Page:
It wouldn’t be unreasonable to assume that Queen Elizabeth II had a special affection for Canada. She visited this nation more frequently than any other throughout her reign and was accustomed to calling it home because she was an avid global traveler.
Queen Elizabeth II Visited Canada More Than Any Other Country
According to the Canadian Heritage Department, the Queen has visited Canada no fewer than 31 times since her coronation in June 1952, if you count overnight stays and airplane refueling pauses.
Australia came in second with 18 visits, including layovers, according to the official website of The Royal Family.
According to Barry MacKenzie, a representative for the Monarchist League of Canada, “I think she really developed a strong liking for us.” She’s done a fantastic job of seizing all of the chances to interact with Canadians and get a sense of life here.
Some Highlights From The Queen’s Visits In Canada
Fall 1951 – Some Highlights From The Queen’s Visits In Canada
The Queen’s tight bond with Canada, according to royal observers, began even before she ascended to the throne.
Princess Elizabeth was welcomed by 15,000 people on the tarmac when she landed at Montréal-Dorval International Airport on October 8, 1951.
The princess and her husband, Prince Philip, traveled across the nation and returned in the following 33 days, stopping in about 60 different cities and every province.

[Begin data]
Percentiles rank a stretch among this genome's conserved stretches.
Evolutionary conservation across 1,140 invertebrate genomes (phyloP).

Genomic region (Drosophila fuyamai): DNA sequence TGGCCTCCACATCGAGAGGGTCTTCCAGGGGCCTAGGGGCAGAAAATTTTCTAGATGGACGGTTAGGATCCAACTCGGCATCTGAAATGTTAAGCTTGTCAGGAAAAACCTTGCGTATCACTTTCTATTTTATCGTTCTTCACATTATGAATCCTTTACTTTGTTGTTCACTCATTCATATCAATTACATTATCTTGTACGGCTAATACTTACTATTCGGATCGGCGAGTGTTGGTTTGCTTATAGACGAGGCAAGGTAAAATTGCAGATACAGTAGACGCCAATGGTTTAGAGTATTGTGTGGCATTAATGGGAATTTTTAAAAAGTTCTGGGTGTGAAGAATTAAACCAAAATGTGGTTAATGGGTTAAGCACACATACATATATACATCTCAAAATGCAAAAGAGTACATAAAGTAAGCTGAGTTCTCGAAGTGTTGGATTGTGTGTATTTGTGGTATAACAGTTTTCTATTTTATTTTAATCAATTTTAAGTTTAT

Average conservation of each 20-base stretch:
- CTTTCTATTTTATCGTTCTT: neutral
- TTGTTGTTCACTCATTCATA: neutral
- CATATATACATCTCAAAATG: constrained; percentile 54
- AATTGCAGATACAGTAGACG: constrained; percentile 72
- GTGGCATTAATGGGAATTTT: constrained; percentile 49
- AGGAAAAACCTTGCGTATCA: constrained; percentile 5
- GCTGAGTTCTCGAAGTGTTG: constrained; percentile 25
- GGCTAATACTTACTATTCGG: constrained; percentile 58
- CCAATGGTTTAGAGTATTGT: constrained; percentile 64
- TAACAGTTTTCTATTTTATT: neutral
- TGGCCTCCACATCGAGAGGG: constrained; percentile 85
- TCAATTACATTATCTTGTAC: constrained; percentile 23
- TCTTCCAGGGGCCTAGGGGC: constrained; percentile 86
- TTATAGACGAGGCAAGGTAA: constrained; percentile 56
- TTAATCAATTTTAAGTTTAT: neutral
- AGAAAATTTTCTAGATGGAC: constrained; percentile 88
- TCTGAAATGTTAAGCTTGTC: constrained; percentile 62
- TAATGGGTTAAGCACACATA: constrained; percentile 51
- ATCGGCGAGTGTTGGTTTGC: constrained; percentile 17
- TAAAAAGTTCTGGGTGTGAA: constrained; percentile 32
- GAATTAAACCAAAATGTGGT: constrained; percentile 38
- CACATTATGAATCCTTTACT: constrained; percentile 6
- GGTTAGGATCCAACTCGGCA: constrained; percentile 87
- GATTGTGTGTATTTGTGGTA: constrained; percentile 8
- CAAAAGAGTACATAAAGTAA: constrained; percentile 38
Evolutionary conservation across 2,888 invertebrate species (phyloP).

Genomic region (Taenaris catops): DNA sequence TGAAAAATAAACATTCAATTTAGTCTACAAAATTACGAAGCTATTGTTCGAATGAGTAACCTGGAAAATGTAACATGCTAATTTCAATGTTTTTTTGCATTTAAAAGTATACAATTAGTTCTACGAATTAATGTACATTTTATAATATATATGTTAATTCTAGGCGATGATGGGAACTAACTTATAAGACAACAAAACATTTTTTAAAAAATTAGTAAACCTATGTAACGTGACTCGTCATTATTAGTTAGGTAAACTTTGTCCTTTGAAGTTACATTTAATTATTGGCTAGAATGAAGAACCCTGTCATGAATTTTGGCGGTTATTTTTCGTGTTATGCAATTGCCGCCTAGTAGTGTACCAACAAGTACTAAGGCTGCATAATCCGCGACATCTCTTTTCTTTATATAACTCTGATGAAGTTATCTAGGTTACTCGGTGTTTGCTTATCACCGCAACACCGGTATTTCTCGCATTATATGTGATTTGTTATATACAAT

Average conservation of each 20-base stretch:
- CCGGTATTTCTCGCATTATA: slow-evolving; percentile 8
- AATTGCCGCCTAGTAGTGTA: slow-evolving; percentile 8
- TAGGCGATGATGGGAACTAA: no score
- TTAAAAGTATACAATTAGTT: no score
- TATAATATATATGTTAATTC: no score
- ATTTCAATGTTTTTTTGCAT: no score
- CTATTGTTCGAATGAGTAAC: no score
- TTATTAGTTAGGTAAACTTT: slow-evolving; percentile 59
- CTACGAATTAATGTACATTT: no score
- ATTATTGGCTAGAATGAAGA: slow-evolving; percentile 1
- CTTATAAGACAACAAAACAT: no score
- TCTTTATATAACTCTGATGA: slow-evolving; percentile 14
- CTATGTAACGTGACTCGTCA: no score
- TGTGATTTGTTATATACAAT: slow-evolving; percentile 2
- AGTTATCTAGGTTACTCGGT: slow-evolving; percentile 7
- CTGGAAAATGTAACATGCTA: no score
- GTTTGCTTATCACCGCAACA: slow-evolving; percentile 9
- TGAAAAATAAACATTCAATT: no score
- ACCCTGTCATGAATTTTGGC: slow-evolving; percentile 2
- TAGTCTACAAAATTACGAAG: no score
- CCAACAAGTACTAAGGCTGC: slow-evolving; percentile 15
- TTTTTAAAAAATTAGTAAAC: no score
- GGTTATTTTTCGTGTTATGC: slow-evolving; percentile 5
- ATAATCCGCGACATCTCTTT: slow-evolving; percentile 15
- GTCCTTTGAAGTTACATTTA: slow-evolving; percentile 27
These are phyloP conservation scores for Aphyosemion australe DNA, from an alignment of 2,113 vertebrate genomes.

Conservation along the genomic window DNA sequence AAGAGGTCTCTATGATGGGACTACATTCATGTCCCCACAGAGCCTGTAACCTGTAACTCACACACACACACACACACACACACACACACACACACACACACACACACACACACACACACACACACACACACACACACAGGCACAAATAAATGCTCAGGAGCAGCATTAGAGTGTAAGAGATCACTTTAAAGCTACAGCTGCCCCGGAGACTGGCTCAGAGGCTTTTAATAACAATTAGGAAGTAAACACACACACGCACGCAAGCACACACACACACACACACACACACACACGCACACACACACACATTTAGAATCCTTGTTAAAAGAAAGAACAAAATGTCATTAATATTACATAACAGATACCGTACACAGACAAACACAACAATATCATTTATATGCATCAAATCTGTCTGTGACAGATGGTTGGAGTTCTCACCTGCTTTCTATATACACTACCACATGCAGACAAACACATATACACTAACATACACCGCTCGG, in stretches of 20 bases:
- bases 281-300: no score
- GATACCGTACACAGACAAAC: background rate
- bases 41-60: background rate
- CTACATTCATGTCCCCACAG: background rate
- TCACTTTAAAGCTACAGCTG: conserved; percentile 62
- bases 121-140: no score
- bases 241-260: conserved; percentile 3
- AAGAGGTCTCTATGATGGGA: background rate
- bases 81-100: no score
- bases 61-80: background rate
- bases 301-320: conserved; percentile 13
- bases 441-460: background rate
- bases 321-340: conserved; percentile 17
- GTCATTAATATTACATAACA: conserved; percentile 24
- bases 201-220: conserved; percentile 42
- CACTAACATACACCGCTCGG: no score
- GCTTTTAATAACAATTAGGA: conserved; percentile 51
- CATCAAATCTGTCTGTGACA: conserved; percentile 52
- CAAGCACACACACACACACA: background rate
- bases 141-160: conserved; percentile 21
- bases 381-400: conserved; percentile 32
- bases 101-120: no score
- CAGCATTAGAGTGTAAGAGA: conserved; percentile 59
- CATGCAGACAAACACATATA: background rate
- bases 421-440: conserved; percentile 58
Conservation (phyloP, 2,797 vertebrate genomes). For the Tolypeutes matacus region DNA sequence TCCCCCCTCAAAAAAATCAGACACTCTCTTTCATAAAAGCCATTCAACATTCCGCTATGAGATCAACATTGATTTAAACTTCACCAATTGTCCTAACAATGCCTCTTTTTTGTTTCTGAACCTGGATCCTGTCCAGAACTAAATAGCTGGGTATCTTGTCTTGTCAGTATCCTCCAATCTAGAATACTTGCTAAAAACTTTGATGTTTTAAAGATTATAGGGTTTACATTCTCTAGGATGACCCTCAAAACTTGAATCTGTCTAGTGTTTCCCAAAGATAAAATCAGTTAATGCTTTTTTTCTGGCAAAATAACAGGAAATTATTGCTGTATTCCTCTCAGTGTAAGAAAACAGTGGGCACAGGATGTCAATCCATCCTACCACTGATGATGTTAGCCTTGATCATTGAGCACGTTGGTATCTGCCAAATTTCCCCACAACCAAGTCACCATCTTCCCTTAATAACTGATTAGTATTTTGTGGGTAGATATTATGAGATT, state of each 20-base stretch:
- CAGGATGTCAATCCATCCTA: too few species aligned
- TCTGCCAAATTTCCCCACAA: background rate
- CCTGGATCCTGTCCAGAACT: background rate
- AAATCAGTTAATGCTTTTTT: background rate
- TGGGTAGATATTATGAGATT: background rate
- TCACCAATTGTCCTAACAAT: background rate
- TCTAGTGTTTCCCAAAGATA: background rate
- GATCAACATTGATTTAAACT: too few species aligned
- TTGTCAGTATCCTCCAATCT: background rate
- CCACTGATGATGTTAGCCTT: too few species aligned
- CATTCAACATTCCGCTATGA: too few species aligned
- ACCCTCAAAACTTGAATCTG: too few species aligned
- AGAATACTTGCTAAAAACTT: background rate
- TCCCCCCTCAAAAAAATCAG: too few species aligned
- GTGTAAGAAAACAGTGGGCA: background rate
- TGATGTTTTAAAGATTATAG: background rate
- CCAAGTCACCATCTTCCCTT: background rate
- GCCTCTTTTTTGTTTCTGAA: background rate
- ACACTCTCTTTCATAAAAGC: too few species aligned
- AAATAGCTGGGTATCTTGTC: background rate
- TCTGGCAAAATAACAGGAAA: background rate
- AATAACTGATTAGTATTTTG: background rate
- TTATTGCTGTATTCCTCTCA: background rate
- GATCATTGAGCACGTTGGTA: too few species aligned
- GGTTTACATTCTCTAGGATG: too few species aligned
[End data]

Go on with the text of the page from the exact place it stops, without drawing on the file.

In addition to attending hockey games in Montreal and Toronto, she also visited Harry Truman in Washington, D.C., square danced at Rideau Hall, and went to hockey games in Montreal and Toronto.
Everywhere they traveled, the 25-year-old princess and the vivacious prince were greeted by big crowds; some accounts claim that one million people came to see them in Toronto, and even more did so in Montreal.
According to MacKenzie, a history professor at St. Francis Xavier University in Antigonish, Newfoundland, “It was a remarkable act of stamina.”
“Everyone knew that this young lady was the next in line. She also had the added benefit of a war hero for a husband. They were children. They were lovely.”
Princess Elizabeth referred to Canada as her “second home” in a farewell radio address that was broadcast from St. John’s, Newfoundland, at the conclusion of the tour.
We have received a warm welcome everywhere we have gone in all 10 provinces, which has helped us feel as though we genuinely belong to Canada.
During a high-profile, four-day tour, the Queen made her first-ever televised speech, which was carried live from Rideau Hall on October 13, 1957. This was the Queen’s first official visit to Canada.
The following day, she and Prince Philip formally inaugurated a new session of Parliament by reading the address from the throne in the Senate chamber.
A reigning king opened the Canadian Parliament for the first time. Additionally, the speech was broadcast live on television.
Beginning on June 18, 1959, in eastern Newfoundland, the arduous 45-day marathon that became the longest royal trip in Canadian history began.
The St. Lawrence Seaway’s ceremonial opening, which took place on June 26 with the Queen and U.S. President Dwight Eisenhower aboard the Royal Yacht Britannia at the lift-lock near St. Lambert, Ontario, was the highlight of the trip.
Queen Elizabeth II spoke on television from a sunny Rideau Hall veranda five days later, on Canada Day.
She remarked, “I believe with all my heart that this country can look to a magnificent future. If I have made you feel proud to be Canadian, I shall feel well satisfied.”
The Queen and Philip covered 24,000 miles while visiting every province and both territories.
Since becoming Queen, everyone in Canada has only recently had the chance to visit her, according to MacKenzie. And it’s the last time we’ll see one of these large projects.